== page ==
Mr. McBeevee

LifeOnTSS TAGS MrMcBeevee6One of the most difficult things in sharing a personal testimony regarding your experience with God is to relate something that is very personal and very spiritual to another person who may or may not have had a similar experience.

In the book The Giver, Jonas experiences memories that are part of a world that is not evident to most of the inhabitants of the community.  Trying to express what color is to a person who only sees in black and white or sunshine to a person who has only known artificial light would challenge our language of expression.

Using a mainstream example, in the Mr. McBeevee episode of The Andy Griffith Show, where Opie meets a lineman and describes him to his Paw, Opie’s description sounds outlandish because he doesn’t know what to call Mr. McBeevee so that Andy would understand who he was.  Opie tells his Paw that Mr. McBeevee can climb trees and wears a large silver hat.

In a similar way, it is a challenge to share your salvation experience in such a way that others can relate to the person you are trying to describe.  It is also important that your character and integrity are such that the person hearing your testimony feels he or she can trust what you are saying to be true.  I think the following lines from the Mr. McBeevee episode says this very well, when Barney questions Andy accepting Opie’s assertion that Mr. McBeevee is real in spite of what seems to be obvious:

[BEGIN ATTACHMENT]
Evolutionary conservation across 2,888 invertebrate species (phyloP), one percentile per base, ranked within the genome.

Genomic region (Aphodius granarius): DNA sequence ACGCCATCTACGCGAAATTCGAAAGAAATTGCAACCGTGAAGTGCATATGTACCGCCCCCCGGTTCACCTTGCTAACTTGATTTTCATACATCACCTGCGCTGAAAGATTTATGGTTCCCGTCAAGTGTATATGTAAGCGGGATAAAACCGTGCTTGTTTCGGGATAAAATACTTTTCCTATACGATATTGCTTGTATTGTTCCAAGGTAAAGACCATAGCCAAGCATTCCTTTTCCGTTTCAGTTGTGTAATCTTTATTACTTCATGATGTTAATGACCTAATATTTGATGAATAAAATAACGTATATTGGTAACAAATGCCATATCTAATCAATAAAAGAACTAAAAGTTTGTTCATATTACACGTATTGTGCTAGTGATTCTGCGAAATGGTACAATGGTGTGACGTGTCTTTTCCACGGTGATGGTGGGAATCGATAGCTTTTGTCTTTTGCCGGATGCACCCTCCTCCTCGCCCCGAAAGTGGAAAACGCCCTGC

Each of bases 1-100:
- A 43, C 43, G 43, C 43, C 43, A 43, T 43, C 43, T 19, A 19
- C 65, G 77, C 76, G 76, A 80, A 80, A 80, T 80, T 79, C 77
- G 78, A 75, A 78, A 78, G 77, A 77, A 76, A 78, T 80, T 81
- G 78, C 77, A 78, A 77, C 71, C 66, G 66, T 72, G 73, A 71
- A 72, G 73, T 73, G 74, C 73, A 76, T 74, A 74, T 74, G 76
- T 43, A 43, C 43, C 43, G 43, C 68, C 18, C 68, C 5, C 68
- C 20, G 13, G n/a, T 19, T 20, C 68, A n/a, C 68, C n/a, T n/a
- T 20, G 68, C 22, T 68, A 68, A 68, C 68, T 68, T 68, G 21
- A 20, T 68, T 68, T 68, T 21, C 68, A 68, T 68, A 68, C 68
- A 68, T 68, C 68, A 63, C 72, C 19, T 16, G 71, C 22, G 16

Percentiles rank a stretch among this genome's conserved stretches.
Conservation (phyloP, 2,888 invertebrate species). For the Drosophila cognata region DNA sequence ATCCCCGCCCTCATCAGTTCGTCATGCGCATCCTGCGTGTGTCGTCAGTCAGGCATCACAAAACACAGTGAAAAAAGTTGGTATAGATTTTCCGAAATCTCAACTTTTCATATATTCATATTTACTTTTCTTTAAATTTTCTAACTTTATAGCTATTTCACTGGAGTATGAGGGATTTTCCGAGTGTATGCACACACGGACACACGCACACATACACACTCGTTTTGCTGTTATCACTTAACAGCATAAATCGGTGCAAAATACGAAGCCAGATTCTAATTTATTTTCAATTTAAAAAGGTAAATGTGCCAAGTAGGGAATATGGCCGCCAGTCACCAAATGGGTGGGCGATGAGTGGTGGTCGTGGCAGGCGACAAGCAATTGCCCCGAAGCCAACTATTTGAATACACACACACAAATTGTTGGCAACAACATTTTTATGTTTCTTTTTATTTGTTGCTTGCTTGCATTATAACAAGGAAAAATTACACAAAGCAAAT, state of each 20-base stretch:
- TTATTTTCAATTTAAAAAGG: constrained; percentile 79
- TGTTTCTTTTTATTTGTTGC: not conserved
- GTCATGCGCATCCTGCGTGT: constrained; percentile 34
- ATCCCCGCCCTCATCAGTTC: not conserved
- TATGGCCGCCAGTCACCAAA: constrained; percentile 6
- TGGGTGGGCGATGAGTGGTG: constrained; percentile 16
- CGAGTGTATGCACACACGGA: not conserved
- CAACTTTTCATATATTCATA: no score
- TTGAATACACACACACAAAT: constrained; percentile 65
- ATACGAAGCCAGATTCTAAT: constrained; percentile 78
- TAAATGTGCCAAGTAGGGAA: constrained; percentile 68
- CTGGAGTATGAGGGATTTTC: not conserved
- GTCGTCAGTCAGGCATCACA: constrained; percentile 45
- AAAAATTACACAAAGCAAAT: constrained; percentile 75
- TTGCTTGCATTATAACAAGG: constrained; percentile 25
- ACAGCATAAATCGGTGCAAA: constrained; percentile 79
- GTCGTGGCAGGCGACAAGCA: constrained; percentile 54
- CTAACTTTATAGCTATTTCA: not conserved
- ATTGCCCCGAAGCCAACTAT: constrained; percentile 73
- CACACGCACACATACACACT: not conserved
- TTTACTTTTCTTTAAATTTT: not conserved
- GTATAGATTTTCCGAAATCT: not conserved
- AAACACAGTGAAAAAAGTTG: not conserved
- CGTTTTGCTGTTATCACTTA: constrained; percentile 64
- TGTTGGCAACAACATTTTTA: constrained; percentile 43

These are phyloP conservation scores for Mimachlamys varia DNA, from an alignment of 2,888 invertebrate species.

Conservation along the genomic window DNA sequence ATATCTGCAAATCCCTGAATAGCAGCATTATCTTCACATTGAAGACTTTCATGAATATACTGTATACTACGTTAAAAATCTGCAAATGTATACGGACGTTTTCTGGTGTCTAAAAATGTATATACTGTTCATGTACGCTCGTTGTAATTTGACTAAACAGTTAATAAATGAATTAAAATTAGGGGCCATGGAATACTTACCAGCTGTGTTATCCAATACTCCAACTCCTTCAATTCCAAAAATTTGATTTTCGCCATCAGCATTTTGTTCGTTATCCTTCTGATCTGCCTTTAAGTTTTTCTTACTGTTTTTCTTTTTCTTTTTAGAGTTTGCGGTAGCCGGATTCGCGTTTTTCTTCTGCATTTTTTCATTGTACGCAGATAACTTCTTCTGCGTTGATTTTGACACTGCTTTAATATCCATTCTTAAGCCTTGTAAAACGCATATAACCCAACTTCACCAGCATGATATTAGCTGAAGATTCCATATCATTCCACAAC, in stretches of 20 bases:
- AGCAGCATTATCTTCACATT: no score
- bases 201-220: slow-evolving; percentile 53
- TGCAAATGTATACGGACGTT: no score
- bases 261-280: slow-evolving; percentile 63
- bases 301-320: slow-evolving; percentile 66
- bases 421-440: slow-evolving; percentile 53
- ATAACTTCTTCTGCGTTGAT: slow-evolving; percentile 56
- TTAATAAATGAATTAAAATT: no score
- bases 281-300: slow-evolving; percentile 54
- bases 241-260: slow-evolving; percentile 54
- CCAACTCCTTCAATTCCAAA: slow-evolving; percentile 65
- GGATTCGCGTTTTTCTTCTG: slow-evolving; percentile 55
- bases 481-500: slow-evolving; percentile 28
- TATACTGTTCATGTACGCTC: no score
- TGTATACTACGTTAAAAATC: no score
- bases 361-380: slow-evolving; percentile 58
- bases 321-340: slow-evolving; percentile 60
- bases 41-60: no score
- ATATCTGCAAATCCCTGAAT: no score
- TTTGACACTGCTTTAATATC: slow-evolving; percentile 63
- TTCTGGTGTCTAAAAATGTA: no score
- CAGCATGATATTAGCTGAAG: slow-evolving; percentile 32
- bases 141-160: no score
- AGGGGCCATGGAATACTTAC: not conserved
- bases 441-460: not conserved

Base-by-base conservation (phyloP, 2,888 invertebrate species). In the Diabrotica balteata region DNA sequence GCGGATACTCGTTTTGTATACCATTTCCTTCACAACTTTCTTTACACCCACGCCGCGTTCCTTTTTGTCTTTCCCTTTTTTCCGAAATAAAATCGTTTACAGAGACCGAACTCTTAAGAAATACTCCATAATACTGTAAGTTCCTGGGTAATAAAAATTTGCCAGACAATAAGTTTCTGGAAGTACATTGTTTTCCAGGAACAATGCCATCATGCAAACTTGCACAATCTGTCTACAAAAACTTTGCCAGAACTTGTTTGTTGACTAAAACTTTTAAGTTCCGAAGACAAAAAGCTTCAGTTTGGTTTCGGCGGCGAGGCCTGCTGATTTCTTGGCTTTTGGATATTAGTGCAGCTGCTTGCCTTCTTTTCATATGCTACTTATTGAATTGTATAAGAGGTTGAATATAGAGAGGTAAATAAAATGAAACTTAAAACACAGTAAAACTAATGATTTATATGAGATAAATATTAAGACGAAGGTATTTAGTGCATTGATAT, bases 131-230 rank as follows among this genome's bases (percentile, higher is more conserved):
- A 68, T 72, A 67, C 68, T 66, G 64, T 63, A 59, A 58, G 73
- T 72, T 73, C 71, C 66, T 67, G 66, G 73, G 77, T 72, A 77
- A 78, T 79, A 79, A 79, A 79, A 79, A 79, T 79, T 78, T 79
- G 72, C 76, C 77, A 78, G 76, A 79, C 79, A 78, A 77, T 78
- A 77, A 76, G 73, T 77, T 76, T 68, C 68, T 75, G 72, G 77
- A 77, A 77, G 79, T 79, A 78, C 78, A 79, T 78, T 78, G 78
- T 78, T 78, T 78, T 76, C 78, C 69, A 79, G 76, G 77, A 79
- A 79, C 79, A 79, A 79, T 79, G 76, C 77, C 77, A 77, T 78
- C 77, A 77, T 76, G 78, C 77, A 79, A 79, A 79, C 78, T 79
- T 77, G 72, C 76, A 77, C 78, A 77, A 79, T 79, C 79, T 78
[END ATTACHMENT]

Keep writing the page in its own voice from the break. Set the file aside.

Barney: Yeah, but how can you explain it all?

Andy: I can’t.

Barney: But you do believe in Mr. McBeevee?

Andy: No… no… no. I do believe in Opie.

Fortunately, I believe God expresses himself to every individual who seeks Him.  “And without faith it is impossible to please God, because anyone who comes to him must believe that he exists and that he rewards those who earnestly seek him.”  [Hebrews 11:6, NIV]  If we start the conversation by testifying to what we know, God will finish it.

We must keep this in mind when interacting with friends and nonbelievers.  Do not be afraid to share your faith, for fear that the receiver will not believe you or will have questions.  God will take what you offer and will answer the receiver’s questions, if the person to whom you are witnessing has enough faith to ask the questions.

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